I’m thinking this is a hypothetical question. It would seem very odd for a fairly tangential friend to be at one’s death bed discussing heaven.

JLeslie's avatar

Oh, I didn’t assume deathbed. I thought this is someone with some months or a year left. I must have missed something.

Dutchess_III's avatar

OK, here is what prompted the question. I had a friend in Jr. High. I’ll call her “Deb.” We lost track of each other after graduation. Then we reconnected on FB just a few years ago. We don’t know that much about each other. However, after I accepted her friend request we started talking. She is very, very forthright, very direct. That’s probably why we were friends. She’s things that I’m not.
Almost immediately she sent me a link to her cancer page. It’s a page where she is detailing her cancer and her treatments for the world to see. She told me early on that she was probably terminal. I, personally, would not start such a page if I was sick. I don’t think I’d post anything about it at all, but it is obviously something she wanted to do and if it makes her feel better, so be it.
At our 40th reunion we hung out for a bit, and I still really like her.
Recently another classmate of ours, I’ll call him “John,” sent her a friend request. She called me and asked what he was like today, and should she accept his friend request ”...or is he just going to be another ringside spectator to my dying,” she said. I thought that was odd, since she updates her cancer page everyday.
I said, “Oh, John is really sweet. He’s really religious. Really harmless. He’ll just make comments like, ‘God’s loving grace will guide you and comfort you.’ ” I know I had a bit of “SMH” tone in my voice, but I think she missed it, thank goodness.
Then she told me they told her she wouldn’t see another Christmas. What does one say at that point? I just got quiet.
Then she started talking about heaven, and all the people she would see there. That’s when it hit me she is religious and believes all of that.
I instantly changed gears in my head, and just listened. She said, among other things, “I think Lisa (another old classmate that I never really knew, who died) is sitting up there saying, “Come on Deb! Hurry up and get up here! We have some partying to do!”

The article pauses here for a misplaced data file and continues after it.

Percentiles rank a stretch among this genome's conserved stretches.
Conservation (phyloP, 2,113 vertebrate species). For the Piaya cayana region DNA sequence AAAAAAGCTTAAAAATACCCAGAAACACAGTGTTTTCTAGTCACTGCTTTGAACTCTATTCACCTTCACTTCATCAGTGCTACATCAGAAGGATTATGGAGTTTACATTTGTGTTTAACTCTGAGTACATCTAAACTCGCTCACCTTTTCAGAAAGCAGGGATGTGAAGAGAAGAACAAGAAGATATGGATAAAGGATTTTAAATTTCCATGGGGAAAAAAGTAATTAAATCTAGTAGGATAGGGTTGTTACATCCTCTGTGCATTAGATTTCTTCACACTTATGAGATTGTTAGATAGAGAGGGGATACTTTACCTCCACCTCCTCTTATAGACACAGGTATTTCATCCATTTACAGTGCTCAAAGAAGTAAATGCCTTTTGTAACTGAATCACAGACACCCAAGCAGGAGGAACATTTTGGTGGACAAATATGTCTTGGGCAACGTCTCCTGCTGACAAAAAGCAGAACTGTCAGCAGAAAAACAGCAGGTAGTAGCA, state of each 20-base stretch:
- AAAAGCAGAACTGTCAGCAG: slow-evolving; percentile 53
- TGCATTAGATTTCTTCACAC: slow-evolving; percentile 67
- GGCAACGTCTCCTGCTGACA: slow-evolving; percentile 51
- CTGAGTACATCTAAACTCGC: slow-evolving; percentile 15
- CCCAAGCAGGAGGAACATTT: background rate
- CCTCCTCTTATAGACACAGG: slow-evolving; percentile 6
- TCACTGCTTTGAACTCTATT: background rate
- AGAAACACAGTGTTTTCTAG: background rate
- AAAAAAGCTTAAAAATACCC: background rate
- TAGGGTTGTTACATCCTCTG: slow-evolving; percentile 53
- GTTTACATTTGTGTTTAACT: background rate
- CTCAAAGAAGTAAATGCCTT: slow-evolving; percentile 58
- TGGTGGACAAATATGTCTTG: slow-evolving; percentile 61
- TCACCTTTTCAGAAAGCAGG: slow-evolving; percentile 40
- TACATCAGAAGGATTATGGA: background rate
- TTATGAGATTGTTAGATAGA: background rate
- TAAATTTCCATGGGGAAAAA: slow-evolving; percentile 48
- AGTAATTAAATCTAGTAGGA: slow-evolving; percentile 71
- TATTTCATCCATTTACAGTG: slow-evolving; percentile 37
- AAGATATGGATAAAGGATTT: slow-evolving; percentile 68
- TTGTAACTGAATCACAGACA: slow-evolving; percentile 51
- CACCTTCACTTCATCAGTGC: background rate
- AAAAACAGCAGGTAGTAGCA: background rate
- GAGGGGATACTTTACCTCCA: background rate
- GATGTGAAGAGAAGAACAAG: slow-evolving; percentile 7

She didn’t come out and ask what my personal beliefs were….I’m sure she just took it for granted that I was a Christian too, because everyone from our generation is.
But as my mind turned I wondered what I would have done if she had flat out asked. I think would have lied.
I was immersed in Christianity most of my life, believed (with reservations) all of my life. It would have been easy enough to rekindle all of that and have a believable, make-believe conversation.

And I can tell you, that just because I’ve known someone my whole life does not mean they know of my religious beliefs. My sisters do not know, my family does not know. The people I stayed close with after high school do not know. My kids, who I raised in the church, have started figuring it out, but that’s cool because they came to the same conclusion themselves. Pretty sure they were afraid to tell me! I’m sure they thought the same as I did, that it would really hurt me. So it’s come out gradually to the people I’m closest to. My husband for one. But it’s been a gradual awareness for him too.

There are a ton of people who don’t know. My hairdresser, for example, who talks about God every time I get my hair done (and I don’t care. We talk about other things too.) I have NO need to discuss my beliefs with anyone, or to dismiss anyone elses beliefs. I feel no need to “convert.” No need whatsoever.
So, since I’m an atheist I have no moral compass, of course, so I have no problem lying my ass off if it makes someone feel better! I suppose if I had a moral compass I would tell the truth, no matter what, no matter how it might shatter someone. I would argue with a dying person for the sake of not lying.

zenvelo's avatar

@Dutchess_III She didn’t ask you, so you have no reason, no obligation, and really, no business telling her what your beliefs are. And no reason to lie to her.

Your only proper role in this situation was to listen, with one or two “I am so sorry to hear that.”

Dutchess_III's avatar

No she hasn’t but it’s possible. If she caught whiff of my “SMH” tone when discussing “John,” she may well confront me on it. As I said, she is very forthright and she enjoys arguing to a certain extent.